Loans can be:
- secured – where you use an asset from your balance sheet as security, such as equipment or property
- unsecured – no business assets are required as security.
Sole traders may find accessing bank loans more challenging than limited companies because lenders may perceive them as riskier.
Sole traders may find it easier to get a personal loan opens in new window.
An example is a Start Up Loan opens in new window, which is government-backed funding between £500 and £25,000 with a fixed annual interest rate of 6%.
A credit card opens in new window provides credit you must repay once you’ve used it.
Although some credit card companies offer interest-free periods, you must typically pay interest on balances you do not clear each month.
Here are some helpful tools and resources for financial planning and budgeting:
- Download a cash flow forecast template opens in new window
- A guide to business forecasting opens in new window
- Download a personal survival budget template opens in new window
- How to set realistic expectations as a start-up opens in new window
- Profit and loss account explained opens in new window
- 10 ways to strengthen your cash flow opens in new window.
Becoming self-employed is exciting and provides a significant opportunity to control your destiny, enjoy financial rewards, and achieve personal growth.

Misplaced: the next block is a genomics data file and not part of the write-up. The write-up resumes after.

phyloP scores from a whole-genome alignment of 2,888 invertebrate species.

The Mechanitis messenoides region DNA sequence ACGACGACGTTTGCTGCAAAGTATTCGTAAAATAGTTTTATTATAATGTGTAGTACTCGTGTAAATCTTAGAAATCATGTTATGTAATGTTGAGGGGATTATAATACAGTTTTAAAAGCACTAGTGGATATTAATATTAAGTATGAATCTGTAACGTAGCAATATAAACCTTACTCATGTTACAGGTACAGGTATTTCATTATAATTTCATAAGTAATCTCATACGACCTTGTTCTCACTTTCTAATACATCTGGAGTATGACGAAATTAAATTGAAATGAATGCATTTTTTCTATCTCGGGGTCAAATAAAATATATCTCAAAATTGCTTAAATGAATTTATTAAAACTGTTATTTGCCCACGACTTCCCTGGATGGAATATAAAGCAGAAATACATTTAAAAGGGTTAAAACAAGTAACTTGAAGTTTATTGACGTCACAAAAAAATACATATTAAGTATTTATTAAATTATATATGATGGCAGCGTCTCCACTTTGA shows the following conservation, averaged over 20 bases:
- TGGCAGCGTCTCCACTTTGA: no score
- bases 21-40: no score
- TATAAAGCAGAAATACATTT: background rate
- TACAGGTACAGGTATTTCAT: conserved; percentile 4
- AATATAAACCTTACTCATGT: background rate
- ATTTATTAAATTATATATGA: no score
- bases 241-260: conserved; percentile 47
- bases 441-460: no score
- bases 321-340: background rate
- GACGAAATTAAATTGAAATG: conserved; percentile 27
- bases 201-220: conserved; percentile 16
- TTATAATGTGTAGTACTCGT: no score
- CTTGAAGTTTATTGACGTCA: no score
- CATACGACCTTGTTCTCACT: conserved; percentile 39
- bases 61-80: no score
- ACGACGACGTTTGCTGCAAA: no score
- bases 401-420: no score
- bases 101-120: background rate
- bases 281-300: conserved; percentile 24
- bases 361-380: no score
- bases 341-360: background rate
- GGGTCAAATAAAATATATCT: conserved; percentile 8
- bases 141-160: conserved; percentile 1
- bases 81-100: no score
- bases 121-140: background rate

But when you work for yourself, it’s essential to plan and keep an eye on your finances to have sufficient money to enjoy the experience.
Have a continuous learning attitude and seek professional advice when needed to adapt your financial strategy.
Thinking of starting a business? Check out our free online courses in partnership with The Open University on sustainability in the workplace.
Our free Learn with Start Up Loans courses opens in new window include:
- Effective communication in the workplace opens in new window
- Succeed in the workplace opens in new window
- Leadership and followership opens in new window
Plus free courses on climate and sustainability, teamwork, entrepreneurship, mental health and wellbeing.
Reference to any organisation, business and event on this page does not constitute an endorsement or recommendation from the British Business Bank or the UK Government. Whilst we make reasonable efforts to keep the information on this page up to date, we do not guarantee or warrant (implied or otherwise) that it is current, accurate or complete. The information is intended for general information purposes only and does not take into account your personal situation, nor does it constitute legal, financial, tax or other professional advice. You should always consider whether the information is applicable to your particular circumstances and, where appropriate, seek professional or specialist advice or support.